So there’s about a week left to Christmas, right? Here’s a tutorial for a quick but lovely ornament you can make with stuff you almost definitely have around the house. It’s a good one to slip into a card, use as a tag on a gift for some extra-special wrapping, or just as a little treat for yourself to break up the Christmas panic. These are modeled on ornaments my family has had on the tree ever since I can remember* and they’re some of my favorites. I love that they’re quite large, larger than ornaments normally are, and let you showcase beautiful fabrics.

You can use whatever quilting-type fabric you have handy, but I made mine as a gift, so I went that little bit further and bought some Christmas-colored Liberty Tana Lawn pieces just for this project. That does make these ornaments extra-pretty, but it’s also a nice use for your favorite scraps. Here’s what you’ll need per ornament:

Liberty / Fabric Ornament Tutorial

– 2 x fabric pieces, minimum 4.75″ square
– 2 x medium-weight fusible interfacing pieces, minimum 4.75″ square
– 1 piece of Wonder-Under, minimum 4.75″ square
– removable fabric pen (we use Pilot Frixion pens** – you don’t want one that needs to be washed out with water)
– sharp scissors
– sewing machine & thread to match (or contrast with!) your fabric
– some kind of string or thread for hanging (not shown) – I used some perle cotton floss
– a printed copy of my heart template (Download here!) and a bit of light cardboard – I used the back of a cereal box

** Note: be careful with these Pilot Frixion pens! We love love love them but have noticed that they leave a white mark behind when ironed away. We didn’t notice for a long time because we do all of our embroidery pattern work on white fabric and, besides, it won’t matter if you stitch right over the line anyway. But if you change your mind about line placement, it could leave a mark.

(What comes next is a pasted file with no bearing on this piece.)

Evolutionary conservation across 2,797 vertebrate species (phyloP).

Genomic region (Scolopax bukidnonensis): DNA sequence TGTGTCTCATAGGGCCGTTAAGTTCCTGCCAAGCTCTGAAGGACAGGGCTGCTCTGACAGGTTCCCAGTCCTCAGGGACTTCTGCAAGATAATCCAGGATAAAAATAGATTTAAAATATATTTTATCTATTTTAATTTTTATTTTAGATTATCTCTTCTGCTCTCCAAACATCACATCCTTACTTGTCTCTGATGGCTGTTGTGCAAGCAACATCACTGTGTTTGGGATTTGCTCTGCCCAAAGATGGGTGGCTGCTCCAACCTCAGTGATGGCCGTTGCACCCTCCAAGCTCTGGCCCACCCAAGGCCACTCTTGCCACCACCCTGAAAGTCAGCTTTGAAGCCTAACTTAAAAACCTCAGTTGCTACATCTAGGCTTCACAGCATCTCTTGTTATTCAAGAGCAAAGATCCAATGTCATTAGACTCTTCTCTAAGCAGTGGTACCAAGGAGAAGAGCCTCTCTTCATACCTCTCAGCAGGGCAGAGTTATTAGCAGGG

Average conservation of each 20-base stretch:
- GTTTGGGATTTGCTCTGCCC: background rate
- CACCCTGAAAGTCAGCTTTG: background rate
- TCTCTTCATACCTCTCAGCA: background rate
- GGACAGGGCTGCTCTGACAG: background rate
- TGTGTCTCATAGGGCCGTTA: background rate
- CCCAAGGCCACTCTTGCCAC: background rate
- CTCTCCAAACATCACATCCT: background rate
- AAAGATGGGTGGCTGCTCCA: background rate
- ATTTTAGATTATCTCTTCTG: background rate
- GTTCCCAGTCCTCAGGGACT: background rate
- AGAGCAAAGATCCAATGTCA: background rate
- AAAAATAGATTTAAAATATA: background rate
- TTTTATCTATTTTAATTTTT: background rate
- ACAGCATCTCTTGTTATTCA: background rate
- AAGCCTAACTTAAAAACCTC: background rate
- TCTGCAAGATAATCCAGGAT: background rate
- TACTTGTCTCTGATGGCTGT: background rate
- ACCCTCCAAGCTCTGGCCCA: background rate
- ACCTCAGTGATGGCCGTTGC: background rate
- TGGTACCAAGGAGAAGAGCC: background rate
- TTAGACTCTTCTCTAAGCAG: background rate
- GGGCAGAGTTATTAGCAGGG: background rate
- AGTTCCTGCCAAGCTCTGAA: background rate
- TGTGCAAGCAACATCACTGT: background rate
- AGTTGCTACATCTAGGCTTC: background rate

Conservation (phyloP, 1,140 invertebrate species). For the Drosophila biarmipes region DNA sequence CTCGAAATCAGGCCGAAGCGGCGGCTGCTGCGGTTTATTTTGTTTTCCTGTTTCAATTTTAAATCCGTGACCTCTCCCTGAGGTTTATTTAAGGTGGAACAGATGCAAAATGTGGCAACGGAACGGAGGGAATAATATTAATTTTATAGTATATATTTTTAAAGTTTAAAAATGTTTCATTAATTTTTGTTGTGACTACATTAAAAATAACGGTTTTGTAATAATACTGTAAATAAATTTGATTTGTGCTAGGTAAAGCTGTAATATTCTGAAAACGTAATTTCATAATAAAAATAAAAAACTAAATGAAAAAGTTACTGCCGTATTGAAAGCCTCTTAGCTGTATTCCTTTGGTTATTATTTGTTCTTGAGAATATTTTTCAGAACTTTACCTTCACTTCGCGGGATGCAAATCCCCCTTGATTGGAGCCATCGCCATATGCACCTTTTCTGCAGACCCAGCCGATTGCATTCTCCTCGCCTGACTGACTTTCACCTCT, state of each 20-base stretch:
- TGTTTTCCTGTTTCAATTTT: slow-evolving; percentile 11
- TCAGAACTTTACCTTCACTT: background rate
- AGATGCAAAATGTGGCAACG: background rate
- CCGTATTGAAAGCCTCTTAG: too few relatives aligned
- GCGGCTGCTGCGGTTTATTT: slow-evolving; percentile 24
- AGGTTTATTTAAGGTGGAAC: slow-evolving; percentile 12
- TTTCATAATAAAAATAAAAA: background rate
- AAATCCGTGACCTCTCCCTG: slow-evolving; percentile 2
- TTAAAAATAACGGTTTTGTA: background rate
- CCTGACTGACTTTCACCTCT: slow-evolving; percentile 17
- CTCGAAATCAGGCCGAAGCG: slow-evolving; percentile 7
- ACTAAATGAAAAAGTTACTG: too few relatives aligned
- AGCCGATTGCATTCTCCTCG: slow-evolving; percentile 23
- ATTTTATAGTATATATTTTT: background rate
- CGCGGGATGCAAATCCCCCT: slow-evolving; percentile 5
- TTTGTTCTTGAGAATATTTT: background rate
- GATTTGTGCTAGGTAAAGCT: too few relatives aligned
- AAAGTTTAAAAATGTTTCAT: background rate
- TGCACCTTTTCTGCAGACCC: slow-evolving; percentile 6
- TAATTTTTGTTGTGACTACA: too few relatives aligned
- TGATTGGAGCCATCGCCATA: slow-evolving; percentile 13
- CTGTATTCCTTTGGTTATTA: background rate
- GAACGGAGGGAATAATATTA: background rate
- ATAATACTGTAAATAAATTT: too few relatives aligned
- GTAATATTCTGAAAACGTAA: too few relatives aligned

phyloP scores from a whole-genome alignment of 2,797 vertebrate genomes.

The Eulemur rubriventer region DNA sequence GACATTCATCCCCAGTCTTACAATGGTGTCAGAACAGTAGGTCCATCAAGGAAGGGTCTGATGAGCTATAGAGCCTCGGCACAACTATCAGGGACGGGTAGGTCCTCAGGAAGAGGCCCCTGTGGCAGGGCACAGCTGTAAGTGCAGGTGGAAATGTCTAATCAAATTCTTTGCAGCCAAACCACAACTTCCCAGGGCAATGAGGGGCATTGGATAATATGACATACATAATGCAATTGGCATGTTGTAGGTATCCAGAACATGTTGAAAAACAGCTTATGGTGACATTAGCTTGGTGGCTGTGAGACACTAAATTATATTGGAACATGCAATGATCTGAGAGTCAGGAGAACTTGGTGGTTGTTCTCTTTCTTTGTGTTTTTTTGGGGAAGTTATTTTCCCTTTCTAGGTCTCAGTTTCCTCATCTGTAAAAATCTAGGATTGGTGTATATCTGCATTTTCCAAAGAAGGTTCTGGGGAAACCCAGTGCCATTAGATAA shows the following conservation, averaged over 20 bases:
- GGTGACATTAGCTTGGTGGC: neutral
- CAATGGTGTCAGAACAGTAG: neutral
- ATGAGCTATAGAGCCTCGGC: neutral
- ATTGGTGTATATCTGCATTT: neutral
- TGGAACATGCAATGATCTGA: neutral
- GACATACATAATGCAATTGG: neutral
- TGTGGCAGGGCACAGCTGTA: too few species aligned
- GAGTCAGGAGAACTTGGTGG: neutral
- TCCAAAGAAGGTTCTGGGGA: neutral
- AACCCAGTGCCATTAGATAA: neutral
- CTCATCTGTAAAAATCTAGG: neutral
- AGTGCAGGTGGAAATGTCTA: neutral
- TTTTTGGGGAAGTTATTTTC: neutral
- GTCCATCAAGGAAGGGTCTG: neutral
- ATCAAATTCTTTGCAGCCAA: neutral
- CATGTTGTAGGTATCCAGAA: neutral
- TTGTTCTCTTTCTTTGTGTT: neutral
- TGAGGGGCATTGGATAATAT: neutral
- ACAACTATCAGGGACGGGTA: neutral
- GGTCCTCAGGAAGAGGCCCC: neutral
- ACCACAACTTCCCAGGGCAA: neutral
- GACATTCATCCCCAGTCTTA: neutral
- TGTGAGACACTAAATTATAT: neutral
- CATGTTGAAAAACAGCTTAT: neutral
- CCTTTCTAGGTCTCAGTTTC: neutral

First things first. Cut out the large heart template, trace it onto your cardboard and cut that out. We’ll come back to the little heart later – until then, don’t throw anything away.

Next – apply your interfacing to the wrong side of your fabric squares:

Liberty / Fabric Ornament Tutorial

If you are using Liberty Tana Lawn, be sure to test your interfacing on a scrap first! This medium-weight interfacing worked well for me. You want it stiff enough not to droop when hung, but not bubble or wrinkle. And iron very carefully – I went very slowly and left them untouched on the ironing board for a minute or two until they were completely cool between each ironing step.

Apply your Wonder-Under to the interfacing side of one square, peel back the paper backing, then apply the two squares together. If you’ve used a directional print, make sure they’re both facing the same direction before you iron!

Liberty / Fabric Ornament Tutorial

Now you basically have a double-sized, interfaced, square of fabric. Trace your heart onto one side of the fabric square.

Liberty / Fabric Ornament Tutorial

Now sew along the line you just drew. Make it easy on yourself and start along one of the straight lengths, not a curve. Also, you might want to use a small stitch length for this to make the curves a little tighter. I set the stitch length on my machine to about 2.25.

Liberty / Fabric Ornament Tutorial

Remove your line marking and cut out the heart close to the stitching, about 1/16″ or so, or as close as you can cut neatly.

Liberty / Fabric Ornament Tutorial

Thread a string through the top of the heart and there you go! (And I just noticed my ornament magically changed prints!)

Liberty / Fabric Ornament Tutorial

Of course, you can use this method for any shape or size ornament you like, or with different prints on each side, or even with a bit of decorative stitching maybe. They’re perfect for customizing to the recipient.

Oh, and remember when I told you not to throw anything away? If you were really using 4.75″ squares at the beginning, you should have these funny little triangular fabric-interfacing-Wonder-Under sandwiches left. Cut the smaller heart from my template and it should be just the right size to make mini-ornaments from those scraps! I didn’t sew these because I didn’t trust my skills on something so small, but I bet they’d be cute with some hand-stitched running stitch or blanket stitch along the edge.

Liberty / Fabric Ornament Tutorial

I hope you like them, and come back here to show off if you make some!

* Because these are not really my original idea, I’m just re-creating something made long ago by some unknown crafter, I’m happy for these to be made for sale by the enterprising among you. It’s hardly mine to own!